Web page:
Nobody wishes to stand here and say we will have to make further adjustments which will mean cutbacks in services. One cannot cut services beyond a certain point. That is why the Croke Park agreement must be implemented in full and in an accelerated fashion. The Minister for Public Expenditure and Reform is negotiating with the trade unions about extra savings to be achieved from that agreement. These are all in the interests of the economy. Ms Lagarde has been very favourable towards Ireland and I note the comments made by the IMF.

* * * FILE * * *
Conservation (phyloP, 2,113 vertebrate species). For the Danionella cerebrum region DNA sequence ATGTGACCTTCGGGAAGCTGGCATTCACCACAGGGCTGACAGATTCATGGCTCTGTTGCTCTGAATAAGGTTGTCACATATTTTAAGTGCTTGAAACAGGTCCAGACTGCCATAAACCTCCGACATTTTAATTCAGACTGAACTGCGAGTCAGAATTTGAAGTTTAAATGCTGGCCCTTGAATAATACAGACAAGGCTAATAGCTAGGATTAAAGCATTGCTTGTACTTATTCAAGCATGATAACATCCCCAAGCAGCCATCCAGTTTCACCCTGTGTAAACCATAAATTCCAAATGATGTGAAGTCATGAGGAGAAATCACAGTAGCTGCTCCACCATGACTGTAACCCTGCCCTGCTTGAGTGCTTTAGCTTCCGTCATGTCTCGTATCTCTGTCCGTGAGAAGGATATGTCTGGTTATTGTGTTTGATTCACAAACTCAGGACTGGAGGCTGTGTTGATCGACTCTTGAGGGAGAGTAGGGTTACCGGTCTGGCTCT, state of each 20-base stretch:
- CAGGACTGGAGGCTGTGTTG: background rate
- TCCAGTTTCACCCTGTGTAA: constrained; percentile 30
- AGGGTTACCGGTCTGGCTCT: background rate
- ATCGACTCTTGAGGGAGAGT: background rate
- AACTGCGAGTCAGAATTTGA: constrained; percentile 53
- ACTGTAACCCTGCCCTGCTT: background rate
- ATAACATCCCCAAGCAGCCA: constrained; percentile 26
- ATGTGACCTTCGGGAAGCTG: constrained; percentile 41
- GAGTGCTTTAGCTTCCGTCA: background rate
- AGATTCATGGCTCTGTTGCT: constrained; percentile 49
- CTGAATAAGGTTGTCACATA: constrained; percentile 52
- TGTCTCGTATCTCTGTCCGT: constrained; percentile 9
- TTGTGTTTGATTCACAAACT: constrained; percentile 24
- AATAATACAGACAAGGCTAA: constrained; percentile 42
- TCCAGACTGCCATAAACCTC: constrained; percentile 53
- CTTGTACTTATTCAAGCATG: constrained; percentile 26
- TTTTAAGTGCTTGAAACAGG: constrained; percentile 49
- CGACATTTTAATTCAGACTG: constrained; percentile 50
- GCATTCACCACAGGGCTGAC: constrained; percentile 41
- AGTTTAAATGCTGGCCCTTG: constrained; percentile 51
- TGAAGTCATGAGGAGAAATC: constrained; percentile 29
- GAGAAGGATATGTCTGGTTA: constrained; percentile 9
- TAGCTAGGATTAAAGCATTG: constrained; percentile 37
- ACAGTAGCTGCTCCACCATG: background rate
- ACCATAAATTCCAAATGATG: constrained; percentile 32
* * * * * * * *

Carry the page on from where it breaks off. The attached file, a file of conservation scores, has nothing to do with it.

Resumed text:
The IMF also made the point that a commitment given to this country by our European colleagues must be followed through. That is an important element of hope for our people. The patience they have shown, the challenges they are confronting and the difficulties they encounter must be tempered on the other side through the assistance that was committed to the country on 29 June, when the decision was made in respect of the break between sovereign and bank debt and, on the other hand, the negotiations that have been ongoing about the promissory notes at ECB level.